Nicola Sturgeon: ‘Brexit makes a united Ireland more likely’
‘I firmly believe Scottish independence will happen,’ Scotland’s first minister has said
First Minister and Scottish National Party Leader Nicola Sturgeon: ‘Boris Johnson and I are very different people.’ Photo(Scottish National Party via Getty Images)
Irish Times columnist Fintan O?Toole and Scotland’s first minister and leader of the Scottish National Party Nicola Sturgeon during The Irish Times Winter Nights festival on Thursday
Brexit has made a united Ireland more likely, the Scottish first minister Nicola Sturgeon has stated. Sturgeon said the outcome of a Border poll was a matter for the people of Ireland, but “you can guess my general predilection around it”.
In an interview with journalist Fintan O’Toole as part of The Irish Times Winter Nights online festival, the leader of the Scottish National Party (SNP) said she “firmly believed” that an independent Scotland would happen.
When O’Toole asked her view on a united Ireland, the first minister responded: “It is entirely a matter for the people in Ireland ... I suspect Brexit probably makes that more likely than it was before.”
“I do have friends in Ireland. We sometimes joke about which will come first – an independent Scotland or a united Ireland. Who knows? Maybe neither will happen, but I firmly believe in an independent Scotland will happen. Maybe before too long we will see both.”
Sturgeon has made the holding of a second referendum on independence a central plank of the SNP’s campaign for Scottish assembly elections, which are due to be held in May.
If the SNP gets a majority in the Scottish parliament, it will demand that the UK prime minister Boris Johnson grants a second referendum.
Johnson has set himself against such a referendum and has argued that one so close to the previous one in 2014 is too soon.
Sturgeon has said it would be a “utterly undemocratically outrageous” if the Scottish Parliament voted in favour of a second referendum and Mr Johnson did not grant it.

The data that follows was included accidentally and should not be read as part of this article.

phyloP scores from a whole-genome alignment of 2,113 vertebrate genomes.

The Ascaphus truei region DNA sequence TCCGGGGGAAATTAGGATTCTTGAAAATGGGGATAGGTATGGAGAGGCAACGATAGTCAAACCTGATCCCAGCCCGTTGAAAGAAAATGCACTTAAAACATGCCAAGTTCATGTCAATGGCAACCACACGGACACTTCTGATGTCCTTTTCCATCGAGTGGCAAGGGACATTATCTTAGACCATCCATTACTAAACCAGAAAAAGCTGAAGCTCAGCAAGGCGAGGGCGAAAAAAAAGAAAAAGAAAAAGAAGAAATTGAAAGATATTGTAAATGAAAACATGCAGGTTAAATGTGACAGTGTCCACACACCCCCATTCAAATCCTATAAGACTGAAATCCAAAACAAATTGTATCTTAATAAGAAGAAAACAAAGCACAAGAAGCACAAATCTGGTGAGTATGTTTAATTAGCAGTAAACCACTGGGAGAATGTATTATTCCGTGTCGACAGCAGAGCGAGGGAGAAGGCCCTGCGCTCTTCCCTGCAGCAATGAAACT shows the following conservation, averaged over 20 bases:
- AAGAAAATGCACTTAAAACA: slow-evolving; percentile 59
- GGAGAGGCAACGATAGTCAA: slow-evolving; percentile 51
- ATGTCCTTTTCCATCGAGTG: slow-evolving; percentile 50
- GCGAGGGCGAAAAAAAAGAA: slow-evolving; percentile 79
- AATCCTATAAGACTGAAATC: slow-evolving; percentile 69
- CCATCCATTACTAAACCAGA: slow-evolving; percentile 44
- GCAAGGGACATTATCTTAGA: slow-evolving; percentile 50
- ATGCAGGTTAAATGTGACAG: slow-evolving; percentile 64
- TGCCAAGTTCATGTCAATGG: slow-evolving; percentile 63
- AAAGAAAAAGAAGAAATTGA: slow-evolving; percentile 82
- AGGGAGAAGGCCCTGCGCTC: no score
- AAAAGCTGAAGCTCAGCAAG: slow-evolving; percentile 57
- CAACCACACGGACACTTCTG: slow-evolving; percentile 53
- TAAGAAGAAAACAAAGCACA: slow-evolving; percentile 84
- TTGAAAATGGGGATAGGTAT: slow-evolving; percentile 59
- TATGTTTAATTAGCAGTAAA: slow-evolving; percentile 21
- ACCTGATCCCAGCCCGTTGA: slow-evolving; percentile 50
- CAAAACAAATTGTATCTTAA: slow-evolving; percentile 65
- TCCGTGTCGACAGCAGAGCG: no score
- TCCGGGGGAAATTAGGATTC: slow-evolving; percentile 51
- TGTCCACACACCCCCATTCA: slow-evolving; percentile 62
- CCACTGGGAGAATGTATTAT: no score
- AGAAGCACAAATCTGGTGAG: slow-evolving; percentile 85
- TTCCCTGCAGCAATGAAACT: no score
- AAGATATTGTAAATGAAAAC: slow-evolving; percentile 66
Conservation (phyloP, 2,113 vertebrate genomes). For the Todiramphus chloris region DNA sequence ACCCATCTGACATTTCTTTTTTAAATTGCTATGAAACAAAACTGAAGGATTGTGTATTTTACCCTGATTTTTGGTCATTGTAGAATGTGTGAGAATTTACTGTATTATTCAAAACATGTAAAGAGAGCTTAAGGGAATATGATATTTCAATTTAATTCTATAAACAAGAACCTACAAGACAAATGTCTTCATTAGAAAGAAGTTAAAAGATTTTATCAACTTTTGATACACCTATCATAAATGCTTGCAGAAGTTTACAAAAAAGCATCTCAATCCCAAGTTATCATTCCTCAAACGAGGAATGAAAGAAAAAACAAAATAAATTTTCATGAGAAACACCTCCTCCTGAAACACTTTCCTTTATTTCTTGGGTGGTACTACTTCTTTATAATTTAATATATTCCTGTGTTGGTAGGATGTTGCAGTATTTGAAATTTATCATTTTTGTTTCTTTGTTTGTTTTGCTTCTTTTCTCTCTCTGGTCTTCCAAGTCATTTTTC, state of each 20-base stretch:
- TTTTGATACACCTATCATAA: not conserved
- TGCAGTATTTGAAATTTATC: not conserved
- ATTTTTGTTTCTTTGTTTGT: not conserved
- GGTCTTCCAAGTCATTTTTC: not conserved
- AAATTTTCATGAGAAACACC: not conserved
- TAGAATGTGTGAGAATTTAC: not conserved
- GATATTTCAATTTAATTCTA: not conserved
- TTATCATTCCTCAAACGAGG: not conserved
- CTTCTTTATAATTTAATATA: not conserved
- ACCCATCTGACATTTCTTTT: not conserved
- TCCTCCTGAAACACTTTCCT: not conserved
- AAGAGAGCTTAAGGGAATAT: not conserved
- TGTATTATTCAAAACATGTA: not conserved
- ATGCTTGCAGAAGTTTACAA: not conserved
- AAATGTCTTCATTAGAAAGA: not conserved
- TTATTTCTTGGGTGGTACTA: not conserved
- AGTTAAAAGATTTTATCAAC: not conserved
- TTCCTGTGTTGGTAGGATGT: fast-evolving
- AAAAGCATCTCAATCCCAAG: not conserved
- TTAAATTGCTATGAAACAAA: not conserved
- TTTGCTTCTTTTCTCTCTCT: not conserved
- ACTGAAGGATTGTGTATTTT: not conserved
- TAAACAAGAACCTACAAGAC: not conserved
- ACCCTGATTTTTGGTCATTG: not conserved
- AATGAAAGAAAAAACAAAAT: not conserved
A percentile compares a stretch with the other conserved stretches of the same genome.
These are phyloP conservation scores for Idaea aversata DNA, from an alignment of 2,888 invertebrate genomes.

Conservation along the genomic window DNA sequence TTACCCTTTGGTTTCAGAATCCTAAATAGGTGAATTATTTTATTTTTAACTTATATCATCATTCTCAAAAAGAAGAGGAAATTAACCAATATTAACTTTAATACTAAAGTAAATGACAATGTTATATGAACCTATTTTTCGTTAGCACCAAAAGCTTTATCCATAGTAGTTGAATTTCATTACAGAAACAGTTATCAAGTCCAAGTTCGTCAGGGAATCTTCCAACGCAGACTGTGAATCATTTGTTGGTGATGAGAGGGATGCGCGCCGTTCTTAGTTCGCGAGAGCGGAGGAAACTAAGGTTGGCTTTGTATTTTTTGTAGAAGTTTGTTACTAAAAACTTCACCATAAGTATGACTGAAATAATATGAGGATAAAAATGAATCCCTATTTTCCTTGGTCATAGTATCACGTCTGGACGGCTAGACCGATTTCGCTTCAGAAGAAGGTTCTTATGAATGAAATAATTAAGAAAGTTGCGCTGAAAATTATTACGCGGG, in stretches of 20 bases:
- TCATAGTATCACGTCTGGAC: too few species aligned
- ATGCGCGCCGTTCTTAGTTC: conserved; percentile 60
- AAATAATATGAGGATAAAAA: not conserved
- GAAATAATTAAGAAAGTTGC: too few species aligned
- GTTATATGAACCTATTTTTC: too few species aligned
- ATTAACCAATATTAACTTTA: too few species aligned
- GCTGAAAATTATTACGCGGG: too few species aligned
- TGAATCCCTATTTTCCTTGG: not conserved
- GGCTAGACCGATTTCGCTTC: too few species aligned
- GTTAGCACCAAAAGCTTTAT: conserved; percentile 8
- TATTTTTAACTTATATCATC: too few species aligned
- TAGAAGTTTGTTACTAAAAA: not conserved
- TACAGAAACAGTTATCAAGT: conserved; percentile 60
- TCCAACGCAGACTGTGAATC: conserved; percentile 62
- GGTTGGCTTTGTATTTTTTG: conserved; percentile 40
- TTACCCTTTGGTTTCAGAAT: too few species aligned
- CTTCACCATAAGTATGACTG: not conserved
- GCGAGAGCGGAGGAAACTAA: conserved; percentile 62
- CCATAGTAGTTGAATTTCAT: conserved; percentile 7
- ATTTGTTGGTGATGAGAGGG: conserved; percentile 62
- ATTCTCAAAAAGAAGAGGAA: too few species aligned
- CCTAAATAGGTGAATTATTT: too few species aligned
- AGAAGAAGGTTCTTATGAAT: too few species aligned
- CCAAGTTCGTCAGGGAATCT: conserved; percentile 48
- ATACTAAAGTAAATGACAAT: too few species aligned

“What he is effectively saying is that if I and my party stand in this election on the manifesto commitment to offer the people of Scotland a choice and people vote for this and he says no, what does that say? Does the democratic wishes of the people of Scotland count for nothing?”
When asked what she thought of Johnson personally, she responded that they were very different people and his politics were a “world away” from hers.
“I try not to give standard politician’s answers all the time in interviews like this. I leave people to work out what I really want to say.”
Boris Johnson was in Scotland on Thursday campaigning for the union. She said in normal circumstances she would have been all for a “deeply unpopular prime minister coming to lecture Scotland that we are a wee bit rubbish and can’t be allowed to decide our own future, but we are in the middle of a global pandemic so it wasn’t the most responsible thing to be doing”.
Sturgeon stressed she wanted to avoid a Catalonia-type situation where a referendum is called, but is not legally recognised internationally.
If Johnson failed to grant a referendum, she said, the SNP would challenge the decision in the courts and the courts would decide whether or not the Scottish parliament had the right to call a referendum.
“He would have to go to court to stand in the way of the democratic wishes of the Scottish people. All I would say to Boris is ‘good luck’. It’s not a position any self-respecting democrat should ever contemplate finding themselves in.”
There have been 20 opinion polls in a row showing a majority in favour of independence, the latest showing 49 per cent supported Scottish independence compared with 44 per cent who favoured remaining in the UK. The 2014 referendum was lost by 55 per cent to 45 per cent.
Sturgeon said the only argument that supporters of the union have had is that it was too soon to have another referendum. “They can’t argue the substantive case with any conviction or power”.
Democracy, she argued, is “not a fixed moment in time. People have a right to change their mind if circumstances change dramatically. One of the biggest arguments against independence is that we would be thrown out of the European Union.
“Now we find ourselves being taken out of the European Union against our will.”
Sturgeon said the Westminster government was looking at setting up a Royal Commission to examine devolving extra powers to the Scottish parliament, but she pointed out that the people of Scotland will have no input into it.
She described Scottish independence as being different from far-right nationalism as it was outward-looking and pro-immigration.
Nicola Sturgeon was talking to Fintan O’Toole as part of the Irish Times Winter Nights festival, a series of online talks and events taking place from January 25th to 29th. The festival is supported by Peugeot. Still to come on Friday are guests including teenage nature writer Dara McAnulty, actor Gabriel Byrne and CNN news anchor John King.
For tickets to the remaining events in the festival, see irishtimes.com/winternights. A single ticket costing €50 admits ticket holders to all events at the festival. Irish Times digital subscribers can purchase tickets at the discounted price of €25. Just make sure you are signed in, and the discount will be applied automatically.